In fact, a key feature of the disorder that differentiates it from other compulsive disorders is that people with excoriation disorder often do find the act of picking their skin to be pleasurable—whereas the compulsions of OCD are distressing and intrusive.

However, they also experience the consequences of skin picking, such as:

  • Scarring
  • Skin infections
  • Depression and anxiety
  • Social avoidance and isolation
  • Reduced productivity (especially when skin picking sessions are prolonged)

Excoriation disorder can have a significant effect on someone's life. A person who has been picking their skin may go to great lengths to cover or hide the damaged areas. Feelings of shame and embarrassment may cause them to completely avoid social situations and activities. When people with the disorder become isolated, they may even fail to seek medical care. 

Treatment

Evidence-based treatment for excoriation disorder includes a type of cognitive-behavioral therapy (CBT) called habit reversal training (HRT).

Habit Reversal Training

HRT aims to help people develop skills to reduce their harmful behaviors such as:

  • Self-monitoring (awareness training)
  • Identification of behavior triggers
  • Modifying the environment to decrease the likelihood of picking behavior (stimulus control)
  • Identifying a substitution behavior that is incompatible with skin picking (competing for response training)

Acceptance and commitment therapy (ACT) and dialectical behavior therapy (DBT) have also been shown to help some people with trichotillomania, a disorder similar to skin picking.

Skin picking and other BFRBs are common symptoms of developmental disabilities and may also occur in people with autism. People in these groups sometimes have success wearing gloves or using behavioral interventions (such as sitting on their hands, for example) to curb skin picking.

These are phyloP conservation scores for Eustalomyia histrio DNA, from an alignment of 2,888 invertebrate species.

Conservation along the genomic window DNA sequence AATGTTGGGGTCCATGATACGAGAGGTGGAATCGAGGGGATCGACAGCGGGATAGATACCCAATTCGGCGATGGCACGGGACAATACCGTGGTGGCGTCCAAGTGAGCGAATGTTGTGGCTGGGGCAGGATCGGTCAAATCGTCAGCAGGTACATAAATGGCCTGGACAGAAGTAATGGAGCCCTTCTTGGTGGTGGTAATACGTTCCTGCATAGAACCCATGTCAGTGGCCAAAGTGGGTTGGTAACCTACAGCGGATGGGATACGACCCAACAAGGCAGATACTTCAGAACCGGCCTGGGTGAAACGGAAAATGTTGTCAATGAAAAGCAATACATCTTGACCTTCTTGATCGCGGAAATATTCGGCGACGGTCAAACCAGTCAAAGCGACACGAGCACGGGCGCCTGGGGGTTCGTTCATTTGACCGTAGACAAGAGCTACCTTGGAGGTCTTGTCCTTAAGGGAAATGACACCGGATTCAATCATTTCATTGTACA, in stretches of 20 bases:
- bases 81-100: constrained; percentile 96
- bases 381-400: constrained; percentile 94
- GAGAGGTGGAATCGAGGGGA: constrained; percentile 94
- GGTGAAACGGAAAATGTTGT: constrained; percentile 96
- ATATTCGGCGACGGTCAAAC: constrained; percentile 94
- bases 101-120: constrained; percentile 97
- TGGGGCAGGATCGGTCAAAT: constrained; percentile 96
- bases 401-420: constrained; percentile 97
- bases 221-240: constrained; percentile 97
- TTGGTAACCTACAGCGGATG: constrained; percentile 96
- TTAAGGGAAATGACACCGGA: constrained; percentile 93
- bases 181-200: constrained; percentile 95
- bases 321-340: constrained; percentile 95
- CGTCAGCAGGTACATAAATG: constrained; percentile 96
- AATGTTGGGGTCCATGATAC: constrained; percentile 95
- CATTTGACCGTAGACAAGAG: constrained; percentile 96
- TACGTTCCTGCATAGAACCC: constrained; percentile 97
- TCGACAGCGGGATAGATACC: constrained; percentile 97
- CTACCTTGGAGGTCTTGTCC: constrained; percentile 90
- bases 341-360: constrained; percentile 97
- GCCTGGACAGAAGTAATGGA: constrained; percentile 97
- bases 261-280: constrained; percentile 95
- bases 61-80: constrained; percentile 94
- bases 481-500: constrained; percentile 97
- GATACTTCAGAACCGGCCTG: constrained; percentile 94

As of 2020, there is no FDA-approved pharmacological treatment for excoriation disorder. Some studies have suggested certain antidepressants called selective-serotonin reuptake inhibitors (SSRIs) might help some people with the disorder but the research is limited and results have been mixed. It may be that SSRIs are most helpful if someone also has depression or anxiety that is contributing to the skin picking behaviors. 

N-Acetylcysteine (NAC), an amino acid that affects brain levels of a neurotransmitter called glutamate, is also being explored as a potential treatment. When taken as a dietary supplement, NAC has shown some promise results for decreasing skin picking behavior in adult women.

A Word From Verywell

Excoriation disorder can significantly impact a person's life. The chronic, intense skin picking can lead to infections and scarring, which can contribute to feelings of shame and embarrassment about the condition. If you or a loved one has symptoms of a skin-picking disorder, know that a doctor or mental health professional can use specific criteria to diagnose the condition—which is the first step to getting treated. OCD-related disorders can often be managed using a combination of methods, such as therapy, medication, mindfulness, and behavior modification. People with excoriation disorder or other OCD-related conditions may find support groups to be beneficial, especially when they are first learning to live with the condition and are exploring treatment options.

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Article Sources